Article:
English translation: Peter Byrne
Ask the Dust
(Swans - September 6, 2010) If you don't want to go belly up in Istanbul, you have to learn to watch out. Watch for the holes in front of you, because you can be sure they are waiting and watching for you. You'll find out in the European quarter that will make you think of Persia or Samarkand as you will over on the Asian side that looks like Salonika or Trieste. But not going down on your back doesn't mean you are on top of the problem.
To come and go untroubled is what you want, and that can come only with the key to this particular mystery, the right key on a clanking ring full of the wrong ones. You want the least common denominator that makes people one with the color of their houses, that even inserts them with ease into the geometry of Galata's narrow lanes.
No one is more in the know or intent on knowing more than your friends who come to the city and ask to be led on ritual tours to Topkapi, Santa Sophia, the Roman Cistern, Sultanahmet. These visitors go home happy and convinced of having clearer ideas than yours. They may be right.
But living here you have doubts about making the consecrated stops. Istanbul gushes on all sides, not to be gathered in at a glance. At Kasimpasha you see the Spanish Quarter of Naples. The Imperial Mosques make you think of Damascus. Nishantashi could be Milan's via Montenapoleone plus a traffic jam of shoppers. Maslak and Levent, overgrown with skyscrapers, recall the downtowns of world cities.
Truly this city slips from your grip. When you have to leave, always too soon, you will murmur a single word to yourself, the only one that can embrace the whole scene. It came to you on a rainy day. The streets of your neighborhood, Cihangir, all up and downhill, ran with strands of muddy water. When you got home your shoes were soaked through. You took them off and put them in the bathroom to dry.
Drying took hours and then your shoes were stiff and caked with mud. You went out on the balcony to brush it off. As you worked, looking out once or twice at the Marmara Sea, you finally understood. Dust. Istanbul is dust.
Ridges of dust gather in the cracks of asphalt that multiply during never-ending work in progress. Dust founds colonies on windowsills, motes spiral in the wind or settle becalmed on puddles -- such images ran through your head. Separate at first they gradually form ranks under one captain.
Dust commands with absent-minded authority. It bloats the summer breeze. When winter rain cascades down the slopes, dust shows its bad temper as mud. Dust gets under your nails, saturates your overcoat, finds ways into lidded boxes and between the pages of closed books. To see clearly, look into the dust. In Istanbul people feel about it as in Madrid they feel love and hate for bulls.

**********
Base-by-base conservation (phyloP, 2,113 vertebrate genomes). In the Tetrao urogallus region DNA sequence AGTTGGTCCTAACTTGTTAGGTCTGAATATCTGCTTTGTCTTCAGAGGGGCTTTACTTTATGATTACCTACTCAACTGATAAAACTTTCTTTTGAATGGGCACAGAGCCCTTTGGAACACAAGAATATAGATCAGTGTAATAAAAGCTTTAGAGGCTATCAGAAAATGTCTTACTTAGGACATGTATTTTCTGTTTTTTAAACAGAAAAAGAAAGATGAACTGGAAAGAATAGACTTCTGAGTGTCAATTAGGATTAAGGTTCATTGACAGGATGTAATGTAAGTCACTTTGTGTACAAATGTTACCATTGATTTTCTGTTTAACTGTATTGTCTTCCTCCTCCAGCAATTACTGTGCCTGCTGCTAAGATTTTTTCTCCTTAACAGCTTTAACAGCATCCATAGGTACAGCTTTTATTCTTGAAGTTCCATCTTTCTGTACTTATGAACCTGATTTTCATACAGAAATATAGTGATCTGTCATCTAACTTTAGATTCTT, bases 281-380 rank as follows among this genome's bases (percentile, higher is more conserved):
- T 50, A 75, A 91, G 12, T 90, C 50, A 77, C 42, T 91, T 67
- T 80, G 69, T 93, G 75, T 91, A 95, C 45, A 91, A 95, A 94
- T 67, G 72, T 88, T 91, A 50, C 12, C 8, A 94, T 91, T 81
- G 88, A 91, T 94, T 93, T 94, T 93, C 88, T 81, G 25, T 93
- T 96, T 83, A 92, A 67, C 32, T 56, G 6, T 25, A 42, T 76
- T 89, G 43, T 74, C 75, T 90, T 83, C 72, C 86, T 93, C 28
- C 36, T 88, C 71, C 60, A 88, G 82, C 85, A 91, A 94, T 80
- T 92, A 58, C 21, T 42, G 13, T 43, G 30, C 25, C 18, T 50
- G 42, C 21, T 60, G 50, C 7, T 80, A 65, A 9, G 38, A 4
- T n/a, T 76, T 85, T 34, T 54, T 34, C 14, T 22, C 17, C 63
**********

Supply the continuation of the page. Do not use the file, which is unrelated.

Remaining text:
The more dust in the Istanbul streets, the shinier its pedestrians want their shoes. Shoeshine men and boys must show the fervor of priests at an altar. Motorcars too are brought to a gleam. All that moves and is moved must glow. Honor has to be defended and nature fought off. It's a calling. It's destiny. To prove they are human, toreadors risk their lives to kill bulls. In Istanbul dust is the dreaded beast. Your house may be tumbling down but your dazzling car reclines in a soft bed of plastic bags stuffed with garbage.
Why not sweep the dust away for good? Why not pave the streets properly? Because deep in their hearts people love the dust. It tastes of the parched earth and the desert, of the steppes of Asia that were crossed to come from Sinkiang to Constantinople. Who would sweep away the past or turn his back on his mother? Dust is the detritus of Byzantium. It's the city of Constantine. It's the Sultan's seraglio. Sometimes it glitters like the gilt in a mosaic, or reflects the turquoise of Iznik majolica. At others it's dull as the bricks of a ruined dwelling or the rust on weapons. Here below are city streets, shops, lopsided wooden houses, beggars, veiled women, others in miniskirts, men in rigid suit and tie or in jeans or with the crotch of their Ottoman trousers at the knee.
Here below there's all this and more. Above you will find only dust.
Author's Note: This is Peter Byrne's translation of an article that has only ever appeared in Italian. That was in the review Gulliver in November 2000.
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About the Author
Fabio De Propris is a Roman writer who has also lived in Istanbul. He has published three novels (Brenda e Plotino, Se mi chiami Amore, Nero Istanbul) and translated books from English (Markheim of R. L. Stevenson, Paradoxes and Problems of John Donne, An Anthology of William Hazlitt's Essays) and from Turkish (Two Girls of Perihan Magden, translated with Mehmet S. Bermek, The Clown and His Daughter of Halide Edip Adivar.) Fabio teaches in Rome and writes occasionally in Il Manifesto. He is presently at work on his fourth novel. His poems appear in the paintings of the group Artisti di Fortebraccio. (back)